The German Parliament has passed the Sperm Donor Registry Act, which will allow children born from 2018 onwards to access their donors' information.
'Everyone has the right to know who they descend from. With this law, we take this basic human need into account. Through the establishment of a national sperm donor registry, we strengthen the right of children to know their origins. At the same time, we will ensure for a high protection of stored personal data,' said health secretary Hermann Gröhe.
The law, passed on 18 May, will establish a central registry of sperm donors with identifying information including their name, address, nationality, and place of birth. Children conceived by sperm donation will have the right to request this information once they reach 16 years of age. Parents may also claim this information on behalf of their children if they are less than 16.
Registry data will be stored at the German Institute for Medical Documentation and Information (DIMDI) in Cologne for 110 years, after which it will be deleted. Donors will be required to sign an informed consent form explaining the new requirements.
An amendment to the German Civil Code (BGB) has also clarified that donors are not considered legal fathers. Therefore, they are protected against claims for child support or inheritance from any children resulting from donated sperm.
Although the law received wide support in parliament, others believe that it does not go far enough.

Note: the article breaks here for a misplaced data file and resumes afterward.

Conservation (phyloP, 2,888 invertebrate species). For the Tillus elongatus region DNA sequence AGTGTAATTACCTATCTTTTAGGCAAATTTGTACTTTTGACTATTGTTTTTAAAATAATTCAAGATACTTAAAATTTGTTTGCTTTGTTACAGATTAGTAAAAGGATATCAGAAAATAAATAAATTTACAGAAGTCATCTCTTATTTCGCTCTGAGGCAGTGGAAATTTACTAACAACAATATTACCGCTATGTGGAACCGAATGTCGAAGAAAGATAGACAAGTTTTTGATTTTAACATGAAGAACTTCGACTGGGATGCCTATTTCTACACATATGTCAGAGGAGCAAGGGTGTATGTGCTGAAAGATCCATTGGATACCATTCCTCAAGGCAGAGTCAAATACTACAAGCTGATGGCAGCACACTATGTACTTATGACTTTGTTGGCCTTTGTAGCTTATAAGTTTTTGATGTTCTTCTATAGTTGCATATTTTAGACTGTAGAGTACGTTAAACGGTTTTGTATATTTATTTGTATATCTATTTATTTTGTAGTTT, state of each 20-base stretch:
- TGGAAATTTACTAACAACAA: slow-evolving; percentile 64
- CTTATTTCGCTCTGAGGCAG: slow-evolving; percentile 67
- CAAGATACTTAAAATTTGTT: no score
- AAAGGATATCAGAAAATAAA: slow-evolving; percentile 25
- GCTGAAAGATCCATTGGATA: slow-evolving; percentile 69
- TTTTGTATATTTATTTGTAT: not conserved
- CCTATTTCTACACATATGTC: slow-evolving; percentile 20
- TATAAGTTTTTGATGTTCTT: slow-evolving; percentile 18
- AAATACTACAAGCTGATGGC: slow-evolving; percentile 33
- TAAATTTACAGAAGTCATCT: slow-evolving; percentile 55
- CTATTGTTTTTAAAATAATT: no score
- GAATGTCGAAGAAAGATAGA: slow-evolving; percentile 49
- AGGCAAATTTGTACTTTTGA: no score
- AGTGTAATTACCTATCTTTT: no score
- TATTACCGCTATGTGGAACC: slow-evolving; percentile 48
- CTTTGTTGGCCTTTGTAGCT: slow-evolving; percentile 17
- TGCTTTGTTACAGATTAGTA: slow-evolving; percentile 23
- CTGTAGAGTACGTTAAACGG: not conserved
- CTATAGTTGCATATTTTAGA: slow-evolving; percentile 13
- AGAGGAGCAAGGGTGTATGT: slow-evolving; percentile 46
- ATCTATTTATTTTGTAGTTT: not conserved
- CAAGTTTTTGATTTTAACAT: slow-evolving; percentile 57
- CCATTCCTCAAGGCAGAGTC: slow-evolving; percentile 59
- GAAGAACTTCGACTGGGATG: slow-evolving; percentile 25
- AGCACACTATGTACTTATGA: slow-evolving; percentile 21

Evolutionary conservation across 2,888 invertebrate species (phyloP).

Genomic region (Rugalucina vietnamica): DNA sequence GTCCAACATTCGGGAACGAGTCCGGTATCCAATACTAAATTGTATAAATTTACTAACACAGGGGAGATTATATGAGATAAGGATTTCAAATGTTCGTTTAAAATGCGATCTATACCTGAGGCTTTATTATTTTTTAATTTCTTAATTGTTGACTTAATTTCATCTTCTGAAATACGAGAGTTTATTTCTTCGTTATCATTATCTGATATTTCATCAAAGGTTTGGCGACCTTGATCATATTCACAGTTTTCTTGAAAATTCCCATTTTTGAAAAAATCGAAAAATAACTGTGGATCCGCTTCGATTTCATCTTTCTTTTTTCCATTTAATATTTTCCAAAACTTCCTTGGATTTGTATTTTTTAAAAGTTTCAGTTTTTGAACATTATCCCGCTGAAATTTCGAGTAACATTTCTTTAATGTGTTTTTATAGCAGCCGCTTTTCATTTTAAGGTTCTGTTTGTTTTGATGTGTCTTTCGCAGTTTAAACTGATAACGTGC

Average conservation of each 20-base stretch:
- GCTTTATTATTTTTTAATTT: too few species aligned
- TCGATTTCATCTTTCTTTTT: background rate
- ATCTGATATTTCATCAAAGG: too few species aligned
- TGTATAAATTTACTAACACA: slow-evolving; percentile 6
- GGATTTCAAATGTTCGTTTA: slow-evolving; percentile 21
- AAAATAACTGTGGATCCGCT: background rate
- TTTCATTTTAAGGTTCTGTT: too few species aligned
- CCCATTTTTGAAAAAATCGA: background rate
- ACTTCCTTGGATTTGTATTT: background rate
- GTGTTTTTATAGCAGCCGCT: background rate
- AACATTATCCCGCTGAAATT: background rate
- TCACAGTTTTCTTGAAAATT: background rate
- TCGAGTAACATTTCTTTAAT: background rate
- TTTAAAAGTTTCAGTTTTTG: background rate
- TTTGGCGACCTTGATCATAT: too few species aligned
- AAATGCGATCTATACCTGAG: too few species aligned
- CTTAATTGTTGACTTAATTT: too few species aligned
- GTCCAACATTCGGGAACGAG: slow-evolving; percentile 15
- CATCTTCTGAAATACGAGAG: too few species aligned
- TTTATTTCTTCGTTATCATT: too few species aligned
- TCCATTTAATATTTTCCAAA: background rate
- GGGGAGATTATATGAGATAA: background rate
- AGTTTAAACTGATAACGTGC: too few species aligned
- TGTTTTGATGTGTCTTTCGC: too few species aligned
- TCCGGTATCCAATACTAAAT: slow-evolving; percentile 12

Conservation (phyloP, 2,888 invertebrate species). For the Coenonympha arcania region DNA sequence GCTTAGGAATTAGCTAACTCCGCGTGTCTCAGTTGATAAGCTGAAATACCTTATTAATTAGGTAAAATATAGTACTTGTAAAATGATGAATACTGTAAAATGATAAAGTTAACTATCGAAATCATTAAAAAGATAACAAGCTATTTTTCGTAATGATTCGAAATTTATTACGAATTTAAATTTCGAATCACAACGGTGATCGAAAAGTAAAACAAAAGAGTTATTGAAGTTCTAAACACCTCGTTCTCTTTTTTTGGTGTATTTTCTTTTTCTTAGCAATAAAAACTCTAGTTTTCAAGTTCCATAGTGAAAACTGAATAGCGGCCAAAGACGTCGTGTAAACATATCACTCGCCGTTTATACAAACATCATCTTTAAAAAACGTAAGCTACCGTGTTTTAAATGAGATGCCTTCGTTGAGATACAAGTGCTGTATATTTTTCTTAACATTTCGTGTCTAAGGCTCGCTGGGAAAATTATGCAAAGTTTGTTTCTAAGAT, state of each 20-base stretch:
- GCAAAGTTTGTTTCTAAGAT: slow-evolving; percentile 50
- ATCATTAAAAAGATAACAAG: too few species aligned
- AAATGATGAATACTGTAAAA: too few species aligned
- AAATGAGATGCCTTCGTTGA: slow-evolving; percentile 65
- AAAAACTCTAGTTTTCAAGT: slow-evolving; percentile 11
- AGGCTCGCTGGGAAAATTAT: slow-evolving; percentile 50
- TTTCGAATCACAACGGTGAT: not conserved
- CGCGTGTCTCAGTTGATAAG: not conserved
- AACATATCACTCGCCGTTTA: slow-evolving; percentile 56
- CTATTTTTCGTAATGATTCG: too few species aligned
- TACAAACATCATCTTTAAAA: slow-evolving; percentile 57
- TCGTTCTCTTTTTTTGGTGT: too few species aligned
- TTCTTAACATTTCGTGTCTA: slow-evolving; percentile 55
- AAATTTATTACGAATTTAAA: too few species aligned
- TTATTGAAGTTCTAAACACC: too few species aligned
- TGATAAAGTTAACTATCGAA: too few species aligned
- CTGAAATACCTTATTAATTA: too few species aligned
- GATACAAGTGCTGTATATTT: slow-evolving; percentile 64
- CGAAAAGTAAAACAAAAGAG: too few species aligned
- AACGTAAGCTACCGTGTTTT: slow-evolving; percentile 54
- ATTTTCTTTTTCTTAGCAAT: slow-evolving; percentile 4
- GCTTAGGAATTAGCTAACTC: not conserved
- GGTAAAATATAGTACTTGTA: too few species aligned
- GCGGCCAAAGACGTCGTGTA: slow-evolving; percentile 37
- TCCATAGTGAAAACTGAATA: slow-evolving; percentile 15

The new law only applies in cases where artificial insemination is performed with a physician's assistance, such as for a fertility disorder. The Lesbian and Gay Federation in Germany (LSVD) has criticised the law, as it excludes couples who receive artificial insemination through other means, especially as the high costs of physician-assisted treatment is not normally covered by health insurance plans.
The German Association of Sperm Donor Families (DI-NETZ) points out that over 100,000 children were conceived by sperm donation in Germany prior to 2007. Their donor information was in danger of being destroyed as the previous requirement was that it should be stored for only 10 years.
The new law stipulates that all existing donor information must also be kept for 110 years, but does not guarantee that children conceived through these earlier donations will have the same rights to access their donor information as under the new Registry.
The German Medical Association (BÄK) has expressed concerns that the law creates new uncertainties: it excludes families who use sperm donations from abroad, or 'pooled-donations' where a combination of donors is used.
These organisations, among others, are likely to push for further amendments and clarifications to the law following the parliamentary elections in September.